I've already walked through the process of mitigating SQL Injection vulnerabilities in code, but even in the most skilled hands with the best code reviewers, you're going to miss something. We're aiming for a system that is as difficult to crack as possible. You can never achieve total security (short of disconnecting the network card and melting all of the parts into a big giant blob, but then I'm sure there's someone who will argue that they can hack the data from it!)
The final rule missing from that post was to perform penetration testing. Doing so can be difficult. If you have a security team that is skilled in the art, it's probably best to leave the real pen testing to them. If you don't, or if you just want to preliminarily test before passing it off to your security team, there are several tools that automate pen testing.
Disclaimer: Most security tools can be used for good and evil. Running these tools on software you've written, installed on your own servers, or on servers that you are responsible for securing is "good" -- assuming you're allowed to even use these tools in your organization (obvious, right?). Running this on your online banking site to see if they're "up to spec" will hopefully get you a visit by the feds, especially if you decide to take advantage of the vulnerabilities it finds. In other words, don't do it. And if you do, you deserve the consequences of your actions.
For those who don't work in security, the question is often asked: "Why should these tools even be available? They're gold in the hands of a malicious user. " Tow which the inevitable conclusion is "They should be banned!" This thinking is referred to as Security through Obscurity. It simply doesn't work. You can't ban a tool because secrets are not kept well on the internet. Beyond that, these tools are often more useful to a pen tester than a black hat.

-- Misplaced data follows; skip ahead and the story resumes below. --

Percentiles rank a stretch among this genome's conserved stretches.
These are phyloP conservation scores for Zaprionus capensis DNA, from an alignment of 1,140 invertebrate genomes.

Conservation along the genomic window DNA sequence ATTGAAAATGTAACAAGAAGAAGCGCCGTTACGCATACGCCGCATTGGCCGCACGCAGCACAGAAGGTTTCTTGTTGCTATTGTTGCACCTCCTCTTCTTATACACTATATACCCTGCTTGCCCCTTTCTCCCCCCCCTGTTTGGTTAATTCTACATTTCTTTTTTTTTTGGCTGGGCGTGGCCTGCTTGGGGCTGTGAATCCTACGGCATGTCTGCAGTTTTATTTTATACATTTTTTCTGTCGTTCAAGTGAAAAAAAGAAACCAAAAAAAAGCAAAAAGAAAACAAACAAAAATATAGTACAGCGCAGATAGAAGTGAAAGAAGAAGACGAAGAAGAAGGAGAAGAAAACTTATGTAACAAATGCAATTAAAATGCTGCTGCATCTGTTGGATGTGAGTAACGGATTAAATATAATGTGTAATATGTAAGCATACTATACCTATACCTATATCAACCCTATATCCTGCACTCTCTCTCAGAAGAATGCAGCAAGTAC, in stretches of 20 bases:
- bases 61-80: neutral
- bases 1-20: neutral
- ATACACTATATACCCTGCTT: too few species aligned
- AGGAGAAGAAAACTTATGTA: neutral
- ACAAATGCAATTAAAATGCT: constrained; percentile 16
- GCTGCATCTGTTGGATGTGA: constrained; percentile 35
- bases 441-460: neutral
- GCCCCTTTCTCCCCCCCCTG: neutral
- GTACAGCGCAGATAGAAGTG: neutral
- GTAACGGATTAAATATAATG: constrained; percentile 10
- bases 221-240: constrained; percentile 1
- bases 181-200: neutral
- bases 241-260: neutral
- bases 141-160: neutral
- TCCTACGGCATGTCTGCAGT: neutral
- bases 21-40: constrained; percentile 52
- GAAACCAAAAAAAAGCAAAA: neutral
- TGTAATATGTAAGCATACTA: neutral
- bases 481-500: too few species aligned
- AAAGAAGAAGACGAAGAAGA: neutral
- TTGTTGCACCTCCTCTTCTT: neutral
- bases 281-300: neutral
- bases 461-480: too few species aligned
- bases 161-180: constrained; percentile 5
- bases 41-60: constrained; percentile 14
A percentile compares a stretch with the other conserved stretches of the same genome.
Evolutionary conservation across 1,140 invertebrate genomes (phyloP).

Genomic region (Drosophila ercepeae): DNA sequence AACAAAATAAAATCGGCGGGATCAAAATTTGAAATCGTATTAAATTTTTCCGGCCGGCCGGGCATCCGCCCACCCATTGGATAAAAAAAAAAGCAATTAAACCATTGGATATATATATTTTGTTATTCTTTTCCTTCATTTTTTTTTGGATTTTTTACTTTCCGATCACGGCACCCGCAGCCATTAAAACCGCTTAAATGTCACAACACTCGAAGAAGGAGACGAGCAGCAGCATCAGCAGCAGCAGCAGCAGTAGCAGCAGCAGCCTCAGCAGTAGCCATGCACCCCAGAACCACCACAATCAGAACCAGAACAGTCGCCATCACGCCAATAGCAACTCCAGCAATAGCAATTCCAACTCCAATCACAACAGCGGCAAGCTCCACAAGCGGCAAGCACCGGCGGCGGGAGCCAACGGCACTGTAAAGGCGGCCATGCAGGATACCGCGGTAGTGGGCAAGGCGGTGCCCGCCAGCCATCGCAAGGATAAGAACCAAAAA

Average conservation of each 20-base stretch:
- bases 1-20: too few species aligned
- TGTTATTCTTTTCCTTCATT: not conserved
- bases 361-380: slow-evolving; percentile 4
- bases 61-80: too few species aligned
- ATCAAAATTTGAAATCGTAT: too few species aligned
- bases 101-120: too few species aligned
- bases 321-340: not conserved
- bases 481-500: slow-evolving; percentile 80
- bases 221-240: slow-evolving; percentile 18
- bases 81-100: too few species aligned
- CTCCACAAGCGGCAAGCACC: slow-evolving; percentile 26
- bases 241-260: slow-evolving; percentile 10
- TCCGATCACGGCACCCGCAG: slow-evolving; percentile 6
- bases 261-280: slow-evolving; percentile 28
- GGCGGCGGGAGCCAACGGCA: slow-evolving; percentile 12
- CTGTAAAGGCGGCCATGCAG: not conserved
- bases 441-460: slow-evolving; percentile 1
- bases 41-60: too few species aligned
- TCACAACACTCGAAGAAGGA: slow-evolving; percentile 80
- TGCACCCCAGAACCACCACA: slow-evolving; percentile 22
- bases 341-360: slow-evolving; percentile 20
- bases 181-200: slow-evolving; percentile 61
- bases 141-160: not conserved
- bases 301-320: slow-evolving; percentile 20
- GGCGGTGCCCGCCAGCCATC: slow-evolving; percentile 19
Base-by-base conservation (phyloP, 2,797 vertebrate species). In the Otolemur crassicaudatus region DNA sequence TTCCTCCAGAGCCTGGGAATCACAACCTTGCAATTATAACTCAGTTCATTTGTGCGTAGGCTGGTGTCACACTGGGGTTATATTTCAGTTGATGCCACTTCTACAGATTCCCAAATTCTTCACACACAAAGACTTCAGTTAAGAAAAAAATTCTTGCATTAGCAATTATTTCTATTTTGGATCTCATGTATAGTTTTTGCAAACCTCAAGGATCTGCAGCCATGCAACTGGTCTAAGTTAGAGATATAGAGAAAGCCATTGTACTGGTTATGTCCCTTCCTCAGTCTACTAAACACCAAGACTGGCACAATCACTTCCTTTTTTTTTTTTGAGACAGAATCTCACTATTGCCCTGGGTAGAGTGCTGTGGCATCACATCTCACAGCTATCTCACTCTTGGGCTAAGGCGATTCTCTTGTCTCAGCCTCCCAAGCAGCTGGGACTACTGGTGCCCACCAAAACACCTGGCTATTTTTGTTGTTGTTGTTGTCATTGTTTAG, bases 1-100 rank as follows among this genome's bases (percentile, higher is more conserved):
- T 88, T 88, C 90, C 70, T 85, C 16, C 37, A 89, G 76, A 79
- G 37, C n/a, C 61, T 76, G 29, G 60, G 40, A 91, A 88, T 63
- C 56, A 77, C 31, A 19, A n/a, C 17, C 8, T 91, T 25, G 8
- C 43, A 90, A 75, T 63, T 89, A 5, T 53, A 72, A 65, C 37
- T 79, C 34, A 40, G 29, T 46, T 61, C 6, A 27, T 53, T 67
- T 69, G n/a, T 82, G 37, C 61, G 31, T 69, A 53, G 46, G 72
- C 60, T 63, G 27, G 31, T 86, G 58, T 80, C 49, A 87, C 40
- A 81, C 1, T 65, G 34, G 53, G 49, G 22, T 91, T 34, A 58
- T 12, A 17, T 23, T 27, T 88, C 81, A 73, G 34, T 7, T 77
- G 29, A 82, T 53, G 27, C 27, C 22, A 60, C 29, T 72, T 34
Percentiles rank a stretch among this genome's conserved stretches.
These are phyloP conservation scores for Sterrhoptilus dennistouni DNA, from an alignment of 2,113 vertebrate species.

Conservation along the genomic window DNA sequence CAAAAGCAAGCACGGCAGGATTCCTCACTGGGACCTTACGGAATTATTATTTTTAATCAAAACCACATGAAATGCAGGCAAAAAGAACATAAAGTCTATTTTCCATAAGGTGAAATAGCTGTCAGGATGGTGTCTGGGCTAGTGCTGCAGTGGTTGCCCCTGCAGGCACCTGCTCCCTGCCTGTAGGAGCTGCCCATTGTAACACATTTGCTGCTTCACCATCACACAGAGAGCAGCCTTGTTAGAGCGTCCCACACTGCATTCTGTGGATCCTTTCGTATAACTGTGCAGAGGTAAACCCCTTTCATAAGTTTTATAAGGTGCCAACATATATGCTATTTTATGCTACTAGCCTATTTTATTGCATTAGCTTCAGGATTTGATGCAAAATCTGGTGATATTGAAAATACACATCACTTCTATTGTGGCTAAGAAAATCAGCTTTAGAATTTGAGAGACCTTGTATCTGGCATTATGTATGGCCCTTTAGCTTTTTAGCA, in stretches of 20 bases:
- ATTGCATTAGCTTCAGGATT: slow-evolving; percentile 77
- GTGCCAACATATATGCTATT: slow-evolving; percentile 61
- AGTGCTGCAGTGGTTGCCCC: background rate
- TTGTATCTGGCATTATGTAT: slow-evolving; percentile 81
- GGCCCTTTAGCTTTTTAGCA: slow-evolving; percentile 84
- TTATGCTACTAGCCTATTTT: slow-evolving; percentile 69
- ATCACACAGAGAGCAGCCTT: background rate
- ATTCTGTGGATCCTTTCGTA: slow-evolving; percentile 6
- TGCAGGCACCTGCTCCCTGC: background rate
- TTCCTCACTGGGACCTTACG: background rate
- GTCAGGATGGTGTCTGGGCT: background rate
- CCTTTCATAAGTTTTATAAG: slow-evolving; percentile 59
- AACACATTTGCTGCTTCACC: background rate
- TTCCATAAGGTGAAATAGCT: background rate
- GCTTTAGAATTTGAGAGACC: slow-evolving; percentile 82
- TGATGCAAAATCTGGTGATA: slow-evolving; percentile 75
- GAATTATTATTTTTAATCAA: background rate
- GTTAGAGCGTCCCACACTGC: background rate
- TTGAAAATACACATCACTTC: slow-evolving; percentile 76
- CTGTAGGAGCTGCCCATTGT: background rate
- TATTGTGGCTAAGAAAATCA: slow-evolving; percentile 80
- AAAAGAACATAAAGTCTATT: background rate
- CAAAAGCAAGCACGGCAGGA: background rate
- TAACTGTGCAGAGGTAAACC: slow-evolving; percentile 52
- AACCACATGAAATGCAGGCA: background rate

Bear in mind that these tools all have limitations since they're based on pre-programmed attack methods. A truly creative security engineer or black hat might find another method that your tool does not check for.
That said, I ran across this link on security-hacks.com entitled the Top 15 free SQL Injection Scanners. Some are designed for specific databases, some are general purpose. You'll find that more than one tool will prove useful and since they're free, you're out nothing if you give them each a shot. Of course, use them at your own risk. Never test live production servers unless you're operating within whatever maintenance window you have setup and have full (and tested) backups. You have no idea what these tools might actually do.
In addition, as with all penetration testing software, make sure you do a lot of additional research on the tool itself. You wouldn't buy a gun from a "guy on the street" (maybe you would? I wouldn't). If it's open-source, that's a good start. Check the community behind it and if you're skilled enough, review the source code yourself. Always consult Google. If it's commercial, avoid it unless you know the brand very well. Look for any hints of added malware. Unfortunately, you may find some security sites rank the tools as malware because they work as advertised so make sure you research well. If it's only fault is that it's designed to hack a web application, that's fine. Remember, we're trying to break into our applications so we can plug the holes and prevent someone else from discovering them. Nobody wants to get that frantic cell phone call at 3:00AM on a Saturday.